We all use baseball for different things. For some of us it’s a job, others it’s pleasure, fandom, or publicity, but for a certain few it’s a way to forget what is going on in the real world, even if it’s just for 9 innings. You can flip on the TV, turn on the radio, or go to the ballpark and sit in the bleachers, and completely forget that there is a world just outside the friendly confines that you’ll inevitably have to go back to. But just for those 9 innings you can forget everything except what is going on in front of you.
Meet Keith Sloan (right) and his girlfriend Joriel Peabody (left). You might recognize them from seeing their picture(shown below) on multiple social media sites during Opening Day. Their sign reads “Lost everything in the Camp Fire except my faith in the Angels.” “I don’t know what made us make the sign.” Keith said, “The idea just popped into our head and we were like, why not?”
The Camp Fire, which was named after Camp Creek Road in Butte County, broke out on November 8th, 2018. The county of Butte is just 90 miles north of the capital of California, Sacramento. “It was warm and the sky was really dark orange in color,” Keith explained. The day the Camp Fire started it grew nearly 20,000 acres because of the warm, dry weather and Jarbo winds, which are strong winds that come from the east of Butte.
Within hours of what was soon going to be one of the worst fires the United States has seen, Keith and Joriel, who lived in Paradise, found themselves being woken up to pandemonium. They had just minutes to evacuate from their homes, leaving irreplaceable memories behind and not knowing if they would ever see their houses again. “From waking up, to getting everything in the car to leave, I had about 10 minutes to grab as much stuff as I could.” Even after they evacuated their houses, they weren’t out of trouble yet, as hundreds of thousands of people in cars, trucks, and RVs were fleeing from the same growing inferno. Roads out of the city became parking lots, and streets that were lined with trees soon became tunnels of fire. They were stuck in a fire storm. Trees and power lines fell, and some people even had to leave their cars because as temperatures became unbearable, their cars became un-drivable. Luckily, both the Sloan’s and Peabody’s were able to make it to safety. “Once we got out of town, looking back all I could see was a huge black smoke cloud, it was a crazy experience to go through.”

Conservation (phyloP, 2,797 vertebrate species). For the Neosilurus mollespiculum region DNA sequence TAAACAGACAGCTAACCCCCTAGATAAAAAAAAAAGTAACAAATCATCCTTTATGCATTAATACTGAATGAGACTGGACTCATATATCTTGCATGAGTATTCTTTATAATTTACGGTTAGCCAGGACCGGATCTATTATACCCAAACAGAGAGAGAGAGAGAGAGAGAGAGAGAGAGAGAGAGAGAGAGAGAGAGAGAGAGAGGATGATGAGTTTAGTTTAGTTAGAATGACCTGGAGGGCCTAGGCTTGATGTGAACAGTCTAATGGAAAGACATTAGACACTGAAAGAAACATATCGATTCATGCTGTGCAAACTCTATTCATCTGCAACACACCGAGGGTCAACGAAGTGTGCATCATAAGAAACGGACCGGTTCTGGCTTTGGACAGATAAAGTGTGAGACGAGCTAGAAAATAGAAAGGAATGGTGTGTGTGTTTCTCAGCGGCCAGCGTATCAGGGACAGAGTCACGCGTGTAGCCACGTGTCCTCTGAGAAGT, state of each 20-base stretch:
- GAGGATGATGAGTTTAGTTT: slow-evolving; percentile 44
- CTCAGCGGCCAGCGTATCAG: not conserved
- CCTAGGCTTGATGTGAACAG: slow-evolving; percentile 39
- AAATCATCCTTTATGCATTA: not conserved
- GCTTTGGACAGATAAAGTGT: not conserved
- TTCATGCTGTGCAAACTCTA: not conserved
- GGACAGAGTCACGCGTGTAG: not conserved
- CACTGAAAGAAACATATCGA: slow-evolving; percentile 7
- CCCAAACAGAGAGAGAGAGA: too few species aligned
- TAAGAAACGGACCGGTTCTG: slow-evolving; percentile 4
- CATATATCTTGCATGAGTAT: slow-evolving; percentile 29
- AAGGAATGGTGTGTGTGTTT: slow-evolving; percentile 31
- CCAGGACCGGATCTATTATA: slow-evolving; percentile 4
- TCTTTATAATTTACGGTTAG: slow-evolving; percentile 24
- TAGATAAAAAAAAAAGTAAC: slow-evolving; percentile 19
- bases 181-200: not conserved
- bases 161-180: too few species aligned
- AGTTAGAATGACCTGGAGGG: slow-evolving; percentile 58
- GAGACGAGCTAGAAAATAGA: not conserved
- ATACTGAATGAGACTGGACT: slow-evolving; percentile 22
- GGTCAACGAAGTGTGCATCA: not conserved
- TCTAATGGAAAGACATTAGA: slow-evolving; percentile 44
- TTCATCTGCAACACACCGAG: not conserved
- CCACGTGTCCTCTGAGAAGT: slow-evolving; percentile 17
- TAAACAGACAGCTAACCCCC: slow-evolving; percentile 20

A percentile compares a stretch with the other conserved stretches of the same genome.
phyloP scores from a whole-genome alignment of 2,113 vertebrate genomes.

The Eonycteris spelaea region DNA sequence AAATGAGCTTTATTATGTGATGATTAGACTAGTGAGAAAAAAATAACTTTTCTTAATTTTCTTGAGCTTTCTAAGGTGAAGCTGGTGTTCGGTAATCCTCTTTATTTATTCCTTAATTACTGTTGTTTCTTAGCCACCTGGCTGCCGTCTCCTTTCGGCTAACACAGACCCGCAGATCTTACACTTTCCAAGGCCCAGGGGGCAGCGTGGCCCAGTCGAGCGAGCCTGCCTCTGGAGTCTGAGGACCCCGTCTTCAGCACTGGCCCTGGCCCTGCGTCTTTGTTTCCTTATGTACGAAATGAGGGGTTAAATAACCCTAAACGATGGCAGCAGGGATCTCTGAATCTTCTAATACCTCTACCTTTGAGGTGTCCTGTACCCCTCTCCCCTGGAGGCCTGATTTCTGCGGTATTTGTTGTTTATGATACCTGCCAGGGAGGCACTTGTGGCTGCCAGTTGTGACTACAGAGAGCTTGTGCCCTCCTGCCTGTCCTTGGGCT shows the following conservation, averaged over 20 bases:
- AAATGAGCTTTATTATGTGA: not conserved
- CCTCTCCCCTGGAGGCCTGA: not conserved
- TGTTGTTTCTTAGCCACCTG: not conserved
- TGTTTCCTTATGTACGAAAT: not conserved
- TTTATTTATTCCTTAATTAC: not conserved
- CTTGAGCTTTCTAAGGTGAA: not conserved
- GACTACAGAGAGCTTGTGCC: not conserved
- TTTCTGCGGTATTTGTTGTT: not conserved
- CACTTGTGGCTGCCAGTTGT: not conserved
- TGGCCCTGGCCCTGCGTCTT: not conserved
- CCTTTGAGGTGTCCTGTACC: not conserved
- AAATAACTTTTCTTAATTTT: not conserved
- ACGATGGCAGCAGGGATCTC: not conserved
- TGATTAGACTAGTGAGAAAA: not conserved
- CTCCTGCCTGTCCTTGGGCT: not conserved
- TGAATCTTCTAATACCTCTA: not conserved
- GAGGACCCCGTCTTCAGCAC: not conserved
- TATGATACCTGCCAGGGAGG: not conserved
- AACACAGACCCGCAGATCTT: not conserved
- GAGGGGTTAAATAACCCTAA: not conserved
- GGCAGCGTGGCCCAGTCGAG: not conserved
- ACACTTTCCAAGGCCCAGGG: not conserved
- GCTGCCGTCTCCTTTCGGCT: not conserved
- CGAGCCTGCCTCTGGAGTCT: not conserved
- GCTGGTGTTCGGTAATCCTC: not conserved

Now out of any fire danger, Keith and his family arrived at a family friend’s house about 20 miles west of the raging fire in Chico. Family and friends at the house watched nervously for days, as they were able to watch what was going on with the fire on TV and get updates through Facebook. For days they had no idea about their houses as they waited, cautiously optimistic that their house would still be standing. Unfortunately, the inevitable happened, “We found out about our house a couple days after, because one of our friends was working up there and he drove by the house for us.”
They didn’t start letting people back into the town of Paradise for a few weeks after the fire had stopped. Paradise looked like a scene from a movie. Whole neighborhoods had been decimated like a bomb had been dropped on it. For Keith and Joriel, it was a long and eerie drive back. “The whole drive back to Paradise we were nervous. When we pulled into our driveway I was speechless. It’s crazy to just see the house and everything around it completely gone.”
After all was said and done, the Camp Fire would burn 153,336 acres, almost 240 square miles, and took 85 lives over the two and a half weeks it burned. It destroyed 18,804 structures, and caused upwards of $16.5 billion in damage. It took the most lives and destroyed the most structures for a wild fire in California state history.
Keith grew up just a few miles from Angel Stadium, in nearby Westminster until he was 12, when he and his family moved to Paradise. “My favorite player growing up had to be Vladimir Guerrero. He was just so fun to watch and made every game exciting.” Now Keith explains that, “My favorite player now to watch is obviously Mike Trout. He’s one of the best baseball players to play the game and just seeing the love and passion he has for the game is incredible.” He credits his fandom of Angels baseball and getting into baseball in general to his grandfather, who was a huge fan of the Halos as well. Though him and his grandfather didn’t go to a lot of games, Keith remembers sitting in the garage listening to the games on the radio as grandfather would work on projects.
Joriel had grown up just north of Sacramento, in the small town called Oroville, which is well known for the Oroville Dam. She had just moved to Paradise no more than a year before the devastating fire. Baseball has always been a part of her life, and whenever her and Keith see the Angels on the schedule to play the Oakland A’s they try to make the nearly 3 hour drive to see the Halos play.
Keith and Joriel had March 28th, 2019 (Opening Day) marked on their calendars ever since the Angels schedule came out back in August. Even through there were tough times a few months later in November, it wouldn’t hamper their new tradition as Keith explains that, “I’ve actually attended the last 3 opening week series because the Angels have played Oakland every time. It’s kind of a tradition I’ve started and I love it.”
Since the fire, Keith and Joriel, alongside Keith’s brother and his girlfriend, have bought a house in Chico, California, which is less than 20 miles away from the city of Paradise.
The amount of support in the Angels Baseball community was also great since they made the sign. Multiple fans, along with Angels VP of Communications Tim Mead and play-by-play announcer Jose Mota all got in contact with Keith and Joriel about ways that they could help out. You can follow Keith and Joriel on twitter @ChiefKeith522, and @Jorieleep.